As you may already be aware, if you aren’t married or within a civil partnership, making financial claims can become complicated.
Unfortunately, if you decide to part ways with your partner, or if one of you passes away, you may not be entitled to the same financial rights as a married couple. This can lead to a lot of heartache, especially if you have invested a reasonable amount of your own money into shared structures, such as a property or other assets. There can be a lot of financial unfairness. Often, solicitors have to break the news to many broken couples that their rights are almost non-existent.
Agreeing to live with your partner, and pooling your resources, can make a lot of sense financially…for the short term, at least. However, if you decide to separate, working out who is eligible for what can get very difficult. Drafting up a cohabitation agreement is a simple way to outline who is responsible for what financially, and what each of you will receive, should the relationship deteriorate. It’s always worth doing, especially if you share some expensive assets.
Cohabitation agreements are also important if children are in the equation. It’s best to set out who will pay what to support the children, should you split up, and who will become the primary custodian.
Buying Your Home Together
When finding your first home, it’s important to build sound legal structures to protect yourself. Even if the property is in your partner’s name, but you are helping to pay for the mortgage, you could be eligible for nothing, if you break up or your partner passes away. There needs to be a clear agreement, contractually, how much of the house is yours , and how much of it belongs to your partner, otherwise you may leave with nothing.
Where there's a Will, there’s a way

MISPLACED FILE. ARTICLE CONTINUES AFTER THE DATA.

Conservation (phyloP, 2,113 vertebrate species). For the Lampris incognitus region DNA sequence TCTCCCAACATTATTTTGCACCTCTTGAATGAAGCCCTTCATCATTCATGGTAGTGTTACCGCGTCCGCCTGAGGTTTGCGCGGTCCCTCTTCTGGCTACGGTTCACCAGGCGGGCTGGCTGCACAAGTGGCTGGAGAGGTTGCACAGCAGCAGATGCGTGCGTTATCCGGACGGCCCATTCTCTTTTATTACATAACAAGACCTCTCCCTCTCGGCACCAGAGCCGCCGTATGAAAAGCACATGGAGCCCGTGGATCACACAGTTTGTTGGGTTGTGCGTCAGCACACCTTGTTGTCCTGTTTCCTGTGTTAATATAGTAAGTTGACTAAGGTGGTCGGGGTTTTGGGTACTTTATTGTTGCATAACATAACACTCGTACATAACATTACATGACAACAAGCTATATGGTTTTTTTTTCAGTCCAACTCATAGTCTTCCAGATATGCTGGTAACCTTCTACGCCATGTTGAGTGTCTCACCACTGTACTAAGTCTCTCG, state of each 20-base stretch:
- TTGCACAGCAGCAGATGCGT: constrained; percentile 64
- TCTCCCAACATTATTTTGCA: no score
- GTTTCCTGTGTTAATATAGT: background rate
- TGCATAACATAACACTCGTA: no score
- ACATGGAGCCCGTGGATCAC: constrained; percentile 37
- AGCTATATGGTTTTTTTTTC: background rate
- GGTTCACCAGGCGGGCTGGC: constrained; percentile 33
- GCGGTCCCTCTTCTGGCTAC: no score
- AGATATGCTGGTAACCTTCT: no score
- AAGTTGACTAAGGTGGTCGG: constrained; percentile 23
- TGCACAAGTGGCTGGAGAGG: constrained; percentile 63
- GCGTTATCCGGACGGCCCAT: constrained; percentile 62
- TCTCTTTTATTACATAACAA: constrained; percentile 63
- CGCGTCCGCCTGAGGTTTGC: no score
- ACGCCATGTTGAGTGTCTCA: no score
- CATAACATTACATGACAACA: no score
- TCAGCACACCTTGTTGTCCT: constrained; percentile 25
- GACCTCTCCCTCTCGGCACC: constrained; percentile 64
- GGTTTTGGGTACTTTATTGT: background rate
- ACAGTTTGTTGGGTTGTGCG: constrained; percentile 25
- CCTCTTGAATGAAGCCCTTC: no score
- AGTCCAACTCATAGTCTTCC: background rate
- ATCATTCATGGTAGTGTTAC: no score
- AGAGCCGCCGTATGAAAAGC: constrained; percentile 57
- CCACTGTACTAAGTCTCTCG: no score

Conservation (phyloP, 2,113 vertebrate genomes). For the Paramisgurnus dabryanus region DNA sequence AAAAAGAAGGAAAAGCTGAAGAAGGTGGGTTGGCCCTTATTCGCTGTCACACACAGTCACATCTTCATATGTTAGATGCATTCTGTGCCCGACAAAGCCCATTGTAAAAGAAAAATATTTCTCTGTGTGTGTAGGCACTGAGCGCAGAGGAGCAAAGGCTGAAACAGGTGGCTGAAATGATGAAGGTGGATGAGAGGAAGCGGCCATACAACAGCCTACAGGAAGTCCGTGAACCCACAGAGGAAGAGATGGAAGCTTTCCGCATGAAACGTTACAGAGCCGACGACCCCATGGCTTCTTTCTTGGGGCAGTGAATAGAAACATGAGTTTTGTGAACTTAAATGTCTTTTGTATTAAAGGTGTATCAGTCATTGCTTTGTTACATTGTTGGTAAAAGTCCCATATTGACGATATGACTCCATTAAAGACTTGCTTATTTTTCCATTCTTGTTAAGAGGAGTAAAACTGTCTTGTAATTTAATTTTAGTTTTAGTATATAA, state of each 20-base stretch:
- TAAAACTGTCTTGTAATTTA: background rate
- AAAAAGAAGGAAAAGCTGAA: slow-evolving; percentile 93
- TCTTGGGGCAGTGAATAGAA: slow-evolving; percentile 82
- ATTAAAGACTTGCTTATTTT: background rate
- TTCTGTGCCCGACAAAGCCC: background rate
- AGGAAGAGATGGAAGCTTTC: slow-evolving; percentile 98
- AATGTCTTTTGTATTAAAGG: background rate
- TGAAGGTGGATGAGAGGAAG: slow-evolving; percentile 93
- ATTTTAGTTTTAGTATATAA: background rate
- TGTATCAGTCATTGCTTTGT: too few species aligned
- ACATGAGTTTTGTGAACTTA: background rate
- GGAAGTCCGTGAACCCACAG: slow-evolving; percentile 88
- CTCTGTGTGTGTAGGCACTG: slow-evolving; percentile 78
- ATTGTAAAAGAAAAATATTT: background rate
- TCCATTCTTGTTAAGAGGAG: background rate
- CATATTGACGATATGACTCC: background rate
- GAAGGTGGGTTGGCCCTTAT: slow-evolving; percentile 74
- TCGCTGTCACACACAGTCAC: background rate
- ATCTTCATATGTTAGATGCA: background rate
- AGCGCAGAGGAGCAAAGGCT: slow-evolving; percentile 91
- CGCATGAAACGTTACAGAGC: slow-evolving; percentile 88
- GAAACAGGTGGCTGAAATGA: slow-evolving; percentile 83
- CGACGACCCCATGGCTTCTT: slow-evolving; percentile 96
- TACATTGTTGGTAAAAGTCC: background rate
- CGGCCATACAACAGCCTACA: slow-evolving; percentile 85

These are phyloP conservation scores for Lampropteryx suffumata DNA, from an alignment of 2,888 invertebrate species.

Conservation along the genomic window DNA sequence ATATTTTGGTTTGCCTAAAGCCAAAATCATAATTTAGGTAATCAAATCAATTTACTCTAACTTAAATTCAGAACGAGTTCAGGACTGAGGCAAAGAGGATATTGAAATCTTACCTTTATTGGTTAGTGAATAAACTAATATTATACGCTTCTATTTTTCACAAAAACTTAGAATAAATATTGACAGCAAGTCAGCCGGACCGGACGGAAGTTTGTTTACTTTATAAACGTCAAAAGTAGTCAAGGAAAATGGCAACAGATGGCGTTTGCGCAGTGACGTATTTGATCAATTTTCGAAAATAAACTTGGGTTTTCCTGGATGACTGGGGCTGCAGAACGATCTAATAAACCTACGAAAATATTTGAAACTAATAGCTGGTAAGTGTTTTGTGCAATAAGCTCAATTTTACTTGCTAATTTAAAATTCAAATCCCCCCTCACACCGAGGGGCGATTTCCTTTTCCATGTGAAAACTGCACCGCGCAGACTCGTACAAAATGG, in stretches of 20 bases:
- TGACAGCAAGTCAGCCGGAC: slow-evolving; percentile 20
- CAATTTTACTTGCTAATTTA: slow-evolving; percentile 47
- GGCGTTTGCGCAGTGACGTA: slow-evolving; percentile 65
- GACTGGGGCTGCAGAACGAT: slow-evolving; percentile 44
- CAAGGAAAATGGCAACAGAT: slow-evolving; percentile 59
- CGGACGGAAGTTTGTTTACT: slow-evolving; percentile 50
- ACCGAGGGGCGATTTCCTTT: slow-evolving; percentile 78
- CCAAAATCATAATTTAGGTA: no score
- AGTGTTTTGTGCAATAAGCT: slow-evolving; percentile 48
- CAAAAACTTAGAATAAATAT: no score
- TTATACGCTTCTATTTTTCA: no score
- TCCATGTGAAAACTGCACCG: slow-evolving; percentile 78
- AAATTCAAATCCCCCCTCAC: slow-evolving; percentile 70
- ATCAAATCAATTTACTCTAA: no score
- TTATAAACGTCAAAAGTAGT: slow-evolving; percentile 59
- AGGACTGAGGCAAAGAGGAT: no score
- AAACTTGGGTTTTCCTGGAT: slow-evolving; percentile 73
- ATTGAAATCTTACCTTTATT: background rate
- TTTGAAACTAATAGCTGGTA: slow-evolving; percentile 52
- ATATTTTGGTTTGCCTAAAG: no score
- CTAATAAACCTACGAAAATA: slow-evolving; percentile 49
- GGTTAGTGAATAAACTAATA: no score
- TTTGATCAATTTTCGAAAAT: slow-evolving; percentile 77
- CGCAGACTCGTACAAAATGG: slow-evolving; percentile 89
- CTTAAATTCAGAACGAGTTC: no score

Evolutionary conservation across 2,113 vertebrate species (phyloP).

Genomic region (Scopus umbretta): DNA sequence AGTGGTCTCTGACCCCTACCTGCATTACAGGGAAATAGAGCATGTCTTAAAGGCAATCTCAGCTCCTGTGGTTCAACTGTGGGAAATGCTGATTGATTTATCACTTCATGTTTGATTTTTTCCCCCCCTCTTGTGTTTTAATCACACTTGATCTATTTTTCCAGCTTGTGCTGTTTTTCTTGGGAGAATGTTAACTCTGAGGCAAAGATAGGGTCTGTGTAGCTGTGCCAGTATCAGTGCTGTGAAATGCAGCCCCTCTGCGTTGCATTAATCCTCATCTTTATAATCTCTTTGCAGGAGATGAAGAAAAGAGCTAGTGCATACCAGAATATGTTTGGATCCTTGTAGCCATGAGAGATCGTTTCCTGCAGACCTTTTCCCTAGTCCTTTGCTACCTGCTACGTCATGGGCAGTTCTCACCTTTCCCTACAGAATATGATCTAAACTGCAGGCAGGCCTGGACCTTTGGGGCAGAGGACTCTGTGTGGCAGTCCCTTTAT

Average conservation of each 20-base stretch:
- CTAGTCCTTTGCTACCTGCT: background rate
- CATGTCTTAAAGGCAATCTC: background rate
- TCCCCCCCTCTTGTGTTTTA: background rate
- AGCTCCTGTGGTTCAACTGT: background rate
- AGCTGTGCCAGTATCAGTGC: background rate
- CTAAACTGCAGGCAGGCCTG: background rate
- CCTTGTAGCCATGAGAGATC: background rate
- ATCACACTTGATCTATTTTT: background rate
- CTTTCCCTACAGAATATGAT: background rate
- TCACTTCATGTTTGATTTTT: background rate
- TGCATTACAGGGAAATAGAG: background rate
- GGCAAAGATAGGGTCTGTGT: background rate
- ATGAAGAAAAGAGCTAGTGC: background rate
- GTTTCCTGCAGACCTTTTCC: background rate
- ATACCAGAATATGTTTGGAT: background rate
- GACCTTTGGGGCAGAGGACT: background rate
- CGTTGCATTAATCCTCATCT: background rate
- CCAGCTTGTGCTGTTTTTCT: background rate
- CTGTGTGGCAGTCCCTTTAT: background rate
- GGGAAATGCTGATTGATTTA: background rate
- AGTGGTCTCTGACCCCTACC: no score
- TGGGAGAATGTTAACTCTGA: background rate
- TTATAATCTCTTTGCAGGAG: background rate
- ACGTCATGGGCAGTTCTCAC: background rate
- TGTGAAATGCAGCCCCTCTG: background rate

A will protects your partner, should you pass away. It’s never too early to draw up your will, if you are cohabiting and either of you stands to lose out financially. You may think that your assets will automatically pass to your partner, but this isn’t true. In fact, it’s more likely that everything will go to your family members, leaving your partner with nothing. Be sure to set out what you would like to go to your partner. However, they will probably lose out on inheritance tax which you don’t have to pay if you are married.
Most pension plans are catered towards married couples rather than partners living together. You are not entitled to receive a bereavement allowance or your partner’s state pension, if they pass away. Any payments become complicated when you aren’t married or in a civil partnership. It’s unlikely that they will pay out to cohabiting couples. You can declare your partner as the person to benefit from your pension plan, in the event of your death, but there is no real legal obligation surrounding this.
Article provided by Barlow Robbins, experts in Family Law
DISCLAIMER: This article should not be regarded as constituting legal advice in relation to particular circumstances. This article is merely a general comment on the relevant topic.
Published on 1st June 2015
(Last updated 28th March 2018)